On 2 October 1947, the regional newspaper Fatherland Voice reported that over a period of 45 days 1,500 passengers were carried, noting that the flights were always on time. In May the next 1948 regular return flight began between Sofia-Plovdiv-Bourgas and Varna. The same period also saw the former Fifth Air Regiment getting established at the airport, and a ticket office was put into use. The first flight was carried out by the airline Balkan Bulgarian Airlines with aircraft types called TABSO, S-2, and with Li-2. During the Fair Plovdiv airport served an average of 25 aircraft per day.

On 2 May 1962 the airport operations moved to the Graf Ignatievo Airbase north of the city. At Plovdiv major restructuring of the airport facilities was carried out. One year later the regional newspaper "Fatherland Voice" published an article with the heading: "He has TRACK OF AIRPORT Plovdiv". In the same article the public was informed of the expansion of charter flights by Balkan Bulgarian Airlines to such destinations as Berlin, Moscow, Prague, and Vienna; the flights were carried out with aircraft types IL-18, TU-104 and TU-114.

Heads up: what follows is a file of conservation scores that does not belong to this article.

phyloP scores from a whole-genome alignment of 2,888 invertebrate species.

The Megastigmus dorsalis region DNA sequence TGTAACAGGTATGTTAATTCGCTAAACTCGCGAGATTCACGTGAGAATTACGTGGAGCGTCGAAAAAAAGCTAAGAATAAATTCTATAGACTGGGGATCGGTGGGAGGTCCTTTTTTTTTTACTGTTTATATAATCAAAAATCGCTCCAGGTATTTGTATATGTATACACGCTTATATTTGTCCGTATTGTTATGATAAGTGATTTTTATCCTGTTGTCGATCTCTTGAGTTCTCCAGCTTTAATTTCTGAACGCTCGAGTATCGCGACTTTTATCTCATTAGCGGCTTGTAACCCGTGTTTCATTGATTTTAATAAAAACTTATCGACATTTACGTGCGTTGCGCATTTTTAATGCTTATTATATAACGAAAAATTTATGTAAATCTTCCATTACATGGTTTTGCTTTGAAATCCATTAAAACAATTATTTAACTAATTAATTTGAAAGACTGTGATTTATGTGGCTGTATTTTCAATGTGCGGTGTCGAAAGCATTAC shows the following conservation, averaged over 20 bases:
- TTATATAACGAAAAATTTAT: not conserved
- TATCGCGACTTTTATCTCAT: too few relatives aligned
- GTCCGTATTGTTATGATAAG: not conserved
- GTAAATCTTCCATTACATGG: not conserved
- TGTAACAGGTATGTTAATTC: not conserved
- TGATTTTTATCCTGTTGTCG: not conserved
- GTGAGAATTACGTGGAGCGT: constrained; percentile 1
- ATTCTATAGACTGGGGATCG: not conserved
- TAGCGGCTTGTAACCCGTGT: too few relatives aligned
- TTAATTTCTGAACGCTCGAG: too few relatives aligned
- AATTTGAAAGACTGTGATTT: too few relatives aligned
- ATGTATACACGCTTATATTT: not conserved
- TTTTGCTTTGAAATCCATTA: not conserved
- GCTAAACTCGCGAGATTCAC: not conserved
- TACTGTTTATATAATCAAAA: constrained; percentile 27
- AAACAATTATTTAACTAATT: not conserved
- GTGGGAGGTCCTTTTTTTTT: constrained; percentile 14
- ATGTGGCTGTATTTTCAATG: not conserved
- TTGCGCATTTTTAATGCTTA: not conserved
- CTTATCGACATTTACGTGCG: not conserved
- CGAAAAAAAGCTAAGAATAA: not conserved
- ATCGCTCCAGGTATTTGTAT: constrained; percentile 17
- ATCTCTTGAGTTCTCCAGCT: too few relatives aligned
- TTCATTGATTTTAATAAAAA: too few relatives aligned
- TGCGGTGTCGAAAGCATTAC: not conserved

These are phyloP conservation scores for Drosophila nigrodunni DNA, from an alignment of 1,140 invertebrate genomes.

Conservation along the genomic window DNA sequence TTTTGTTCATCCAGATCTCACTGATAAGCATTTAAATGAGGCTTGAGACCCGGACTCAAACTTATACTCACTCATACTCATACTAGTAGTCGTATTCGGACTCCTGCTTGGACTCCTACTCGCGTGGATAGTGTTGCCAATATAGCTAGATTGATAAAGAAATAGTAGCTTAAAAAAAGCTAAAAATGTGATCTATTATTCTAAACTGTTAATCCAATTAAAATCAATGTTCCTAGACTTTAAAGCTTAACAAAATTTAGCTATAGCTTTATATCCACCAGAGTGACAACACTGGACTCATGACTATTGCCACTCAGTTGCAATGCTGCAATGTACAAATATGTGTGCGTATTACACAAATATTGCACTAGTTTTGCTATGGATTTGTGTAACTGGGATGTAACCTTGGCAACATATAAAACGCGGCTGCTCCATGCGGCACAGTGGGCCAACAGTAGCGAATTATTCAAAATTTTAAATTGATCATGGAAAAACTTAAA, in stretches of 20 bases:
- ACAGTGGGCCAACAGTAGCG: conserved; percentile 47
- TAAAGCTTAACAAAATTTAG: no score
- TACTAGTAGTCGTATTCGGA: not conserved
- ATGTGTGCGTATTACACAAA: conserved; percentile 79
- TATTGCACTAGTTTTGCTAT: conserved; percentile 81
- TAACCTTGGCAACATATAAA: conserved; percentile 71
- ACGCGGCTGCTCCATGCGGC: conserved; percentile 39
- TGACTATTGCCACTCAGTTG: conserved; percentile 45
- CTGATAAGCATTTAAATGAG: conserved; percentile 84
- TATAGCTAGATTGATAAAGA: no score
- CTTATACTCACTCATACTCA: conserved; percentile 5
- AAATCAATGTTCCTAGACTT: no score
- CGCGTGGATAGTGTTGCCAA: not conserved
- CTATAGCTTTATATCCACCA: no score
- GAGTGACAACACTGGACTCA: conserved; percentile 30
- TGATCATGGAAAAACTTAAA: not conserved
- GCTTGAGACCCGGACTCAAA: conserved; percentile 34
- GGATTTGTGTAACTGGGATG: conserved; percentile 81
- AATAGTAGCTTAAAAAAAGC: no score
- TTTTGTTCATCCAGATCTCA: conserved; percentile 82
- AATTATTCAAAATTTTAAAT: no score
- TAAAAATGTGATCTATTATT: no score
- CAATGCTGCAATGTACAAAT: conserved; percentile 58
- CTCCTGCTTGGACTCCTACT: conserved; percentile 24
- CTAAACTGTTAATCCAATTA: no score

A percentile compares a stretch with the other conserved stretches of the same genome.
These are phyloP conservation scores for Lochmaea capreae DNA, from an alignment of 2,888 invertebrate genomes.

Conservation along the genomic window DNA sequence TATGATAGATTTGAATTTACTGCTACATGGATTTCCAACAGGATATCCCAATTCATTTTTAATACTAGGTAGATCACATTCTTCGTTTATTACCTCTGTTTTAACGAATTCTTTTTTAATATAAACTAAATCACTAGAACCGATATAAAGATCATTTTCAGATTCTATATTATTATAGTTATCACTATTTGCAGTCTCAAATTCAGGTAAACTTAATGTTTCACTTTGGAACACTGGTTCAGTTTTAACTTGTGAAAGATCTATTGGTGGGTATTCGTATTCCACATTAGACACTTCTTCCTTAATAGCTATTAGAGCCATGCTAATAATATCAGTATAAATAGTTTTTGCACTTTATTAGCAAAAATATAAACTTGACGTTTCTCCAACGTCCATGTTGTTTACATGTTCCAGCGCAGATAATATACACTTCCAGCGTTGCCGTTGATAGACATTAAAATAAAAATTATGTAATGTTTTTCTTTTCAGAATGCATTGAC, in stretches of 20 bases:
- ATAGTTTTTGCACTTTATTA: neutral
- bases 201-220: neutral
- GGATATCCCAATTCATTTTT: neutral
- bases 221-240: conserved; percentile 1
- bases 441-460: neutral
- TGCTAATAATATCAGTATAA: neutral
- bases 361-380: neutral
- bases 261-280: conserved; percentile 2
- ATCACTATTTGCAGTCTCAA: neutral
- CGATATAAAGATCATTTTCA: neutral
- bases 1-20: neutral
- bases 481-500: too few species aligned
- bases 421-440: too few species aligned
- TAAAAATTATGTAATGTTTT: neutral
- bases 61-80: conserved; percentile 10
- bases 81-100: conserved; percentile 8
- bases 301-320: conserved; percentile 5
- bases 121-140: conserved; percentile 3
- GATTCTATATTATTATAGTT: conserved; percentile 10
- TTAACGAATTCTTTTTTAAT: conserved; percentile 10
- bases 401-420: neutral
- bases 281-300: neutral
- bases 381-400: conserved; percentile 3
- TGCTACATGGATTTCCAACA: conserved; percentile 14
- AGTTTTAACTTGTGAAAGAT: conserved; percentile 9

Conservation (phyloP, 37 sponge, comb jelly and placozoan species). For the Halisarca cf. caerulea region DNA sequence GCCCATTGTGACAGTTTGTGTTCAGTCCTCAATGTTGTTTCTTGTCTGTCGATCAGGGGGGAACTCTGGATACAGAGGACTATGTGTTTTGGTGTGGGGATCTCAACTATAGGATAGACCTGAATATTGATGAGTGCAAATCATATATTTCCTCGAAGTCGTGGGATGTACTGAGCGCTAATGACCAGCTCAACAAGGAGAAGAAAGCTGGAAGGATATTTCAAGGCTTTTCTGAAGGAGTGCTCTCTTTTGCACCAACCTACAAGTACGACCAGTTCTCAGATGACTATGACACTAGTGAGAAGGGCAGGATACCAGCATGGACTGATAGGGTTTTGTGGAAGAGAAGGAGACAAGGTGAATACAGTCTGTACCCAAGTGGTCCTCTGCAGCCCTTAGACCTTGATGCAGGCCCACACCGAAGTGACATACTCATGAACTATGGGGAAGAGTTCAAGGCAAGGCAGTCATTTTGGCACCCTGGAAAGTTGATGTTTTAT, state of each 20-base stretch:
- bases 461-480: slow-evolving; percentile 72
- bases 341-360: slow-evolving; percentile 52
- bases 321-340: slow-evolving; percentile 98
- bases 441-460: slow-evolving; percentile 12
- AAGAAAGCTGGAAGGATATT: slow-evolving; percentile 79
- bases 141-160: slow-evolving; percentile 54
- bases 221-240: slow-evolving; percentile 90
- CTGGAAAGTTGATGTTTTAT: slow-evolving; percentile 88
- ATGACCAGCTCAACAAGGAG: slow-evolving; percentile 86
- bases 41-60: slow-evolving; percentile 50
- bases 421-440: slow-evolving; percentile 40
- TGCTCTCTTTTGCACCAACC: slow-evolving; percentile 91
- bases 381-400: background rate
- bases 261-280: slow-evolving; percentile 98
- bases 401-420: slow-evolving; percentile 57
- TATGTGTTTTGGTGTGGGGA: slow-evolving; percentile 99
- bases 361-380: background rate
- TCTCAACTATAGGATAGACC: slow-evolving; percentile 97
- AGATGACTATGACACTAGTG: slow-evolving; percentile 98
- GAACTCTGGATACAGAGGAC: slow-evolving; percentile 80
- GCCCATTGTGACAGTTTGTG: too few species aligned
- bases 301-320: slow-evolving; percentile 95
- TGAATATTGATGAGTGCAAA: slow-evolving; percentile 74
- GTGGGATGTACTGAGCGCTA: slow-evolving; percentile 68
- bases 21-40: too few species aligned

On 13 September 1965 a new terminal building was opened, and next year an enlarged tarmac was put into use in time for winter season charter traffic.

During these first years at the new location on the north-west perimeter of the airport, the airport serves scheduled domestic passenger flights to Bourgas, Varna, Targovishte, Rousse, Sofia and Gorna Oryahovitsa, with mainly IL-14 aircraft.

In the 70s the airport underwent considerable improvement and cargo airline Aeroflot Cargo began regular operation with IL-18, AN-12 and TU-154. In 1972 more than 5,000 tons of air cargo went through the airport. On 18 April 1978 an IL-76 landed at the airport, with a gross cargo payload capacity of 40 metric tons.